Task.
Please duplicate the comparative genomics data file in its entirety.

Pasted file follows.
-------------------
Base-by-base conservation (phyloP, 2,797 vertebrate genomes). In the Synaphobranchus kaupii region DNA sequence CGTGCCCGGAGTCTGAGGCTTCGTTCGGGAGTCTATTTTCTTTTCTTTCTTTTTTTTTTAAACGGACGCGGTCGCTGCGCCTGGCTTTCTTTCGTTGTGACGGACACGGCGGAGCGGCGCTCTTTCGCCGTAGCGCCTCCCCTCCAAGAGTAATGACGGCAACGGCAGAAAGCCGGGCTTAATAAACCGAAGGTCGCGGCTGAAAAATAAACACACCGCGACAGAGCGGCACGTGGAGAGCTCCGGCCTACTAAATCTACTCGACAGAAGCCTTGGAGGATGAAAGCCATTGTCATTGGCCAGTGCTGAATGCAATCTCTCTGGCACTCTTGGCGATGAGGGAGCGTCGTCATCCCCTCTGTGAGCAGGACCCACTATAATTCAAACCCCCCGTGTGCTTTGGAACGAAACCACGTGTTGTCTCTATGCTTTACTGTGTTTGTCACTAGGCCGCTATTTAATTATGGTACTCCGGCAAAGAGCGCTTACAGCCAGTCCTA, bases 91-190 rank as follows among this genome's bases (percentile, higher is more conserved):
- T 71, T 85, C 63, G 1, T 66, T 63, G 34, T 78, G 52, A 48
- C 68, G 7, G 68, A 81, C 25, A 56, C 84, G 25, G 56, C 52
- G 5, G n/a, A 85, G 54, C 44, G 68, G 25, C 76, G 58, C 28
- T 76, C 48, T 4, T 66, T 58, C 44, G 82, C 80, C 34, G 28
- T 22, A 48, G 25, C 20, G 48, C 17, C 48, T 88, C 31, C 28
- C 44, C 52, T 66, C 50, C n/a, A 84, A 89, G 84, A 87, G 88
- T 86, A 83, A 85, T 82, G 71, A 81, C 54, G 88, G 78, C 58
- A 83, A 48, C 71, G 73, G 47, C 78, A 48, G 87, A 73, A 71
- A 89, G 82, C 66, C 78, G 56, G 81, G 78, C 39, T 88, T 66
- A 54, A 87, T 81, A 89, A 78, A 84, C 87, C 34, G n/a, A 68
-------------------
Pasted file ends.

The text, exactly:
Base-by-base conservation (phyloP, 2,797 vertebrate genomes). In the Synaphobranchus kaupii region DNA sequence CGTGCCCGGAGTCTGAGGCTTCGTTCGGGAGTCTATTTTCTTTTCTTTCTTTTTTTTTTAAACGGACGCGGTCGCTGCGCCTGGCTTTCTTTCGTTGTGACGGACACGGCGGAGCGGCGCTCTTTCGCCGTAGCGCCTCCCCTCCAAGAGTAATGACGGCAACGGCAGAAAGCCGGGCTTAATAAACCGAAGGTCGCGGCTGAAAAATAAACACACCGCGACAGAGCGGCACGTGGAGAGCTCCGGCCTACTAAATCTACTCGACAGAAGCCTTGGAGGATGAAAGCCATTGTCATTGGCCAGTGCTGAATGCAATCTCTCTGGCACTCTTGGCGATGAGGGAGCGTCGTCATCCCCTCTGTGAGCAGGACCCACTATAATTCAAACCCCCCGTGTGCTTTGGAACGAAACCACGTGTTGTCTCTATGCTTTACTGTGTTTGTCACTAGGCCGCTATTTAATTATGGTACTCCGGCAAAGAGCGCTTACAGCCAGTCCTA, bases 91-190 rank as follows among this genome's bases (percentile, higher is more conserved):
- T 71, T 85, C 63, G 1, T 66, T 63, G 34, T 78, G 52, A 48
- C 68, G 7, G 68, A 81, C 25, A 56, C 84, G 25, G 56, C 52
- G 5, G n/a, A 85, G 54, C 44, G 68, G 25, C 76, G 58, C 28
- T 76, C 48, T 4, T 66, T 58, C 44, G 82, C 80, C 34, G 28
- T 22, A 48, G 25, C 20, G 48, C 17, C 48, T 88, C 31, C 28
- C 44, C 52, T 66, C 50, C n/a, A 84, A 89, G 84, A 87, G 88
- T 86, A 83, A 85, T 82, G 71, A 81, C 54, G 88, G 78, C 58
- A 83, A 48, C 71, G 73, G 47, C 78, A 48, G 87, A 73, A 71
- A 89, G 82, C 66, C 78, G 56, G 81, G 78, C 39, T 88, T 66
- A 54, A 87, T 81, A 89, A 78, A 84, C 87, C 34, G n/a, A 68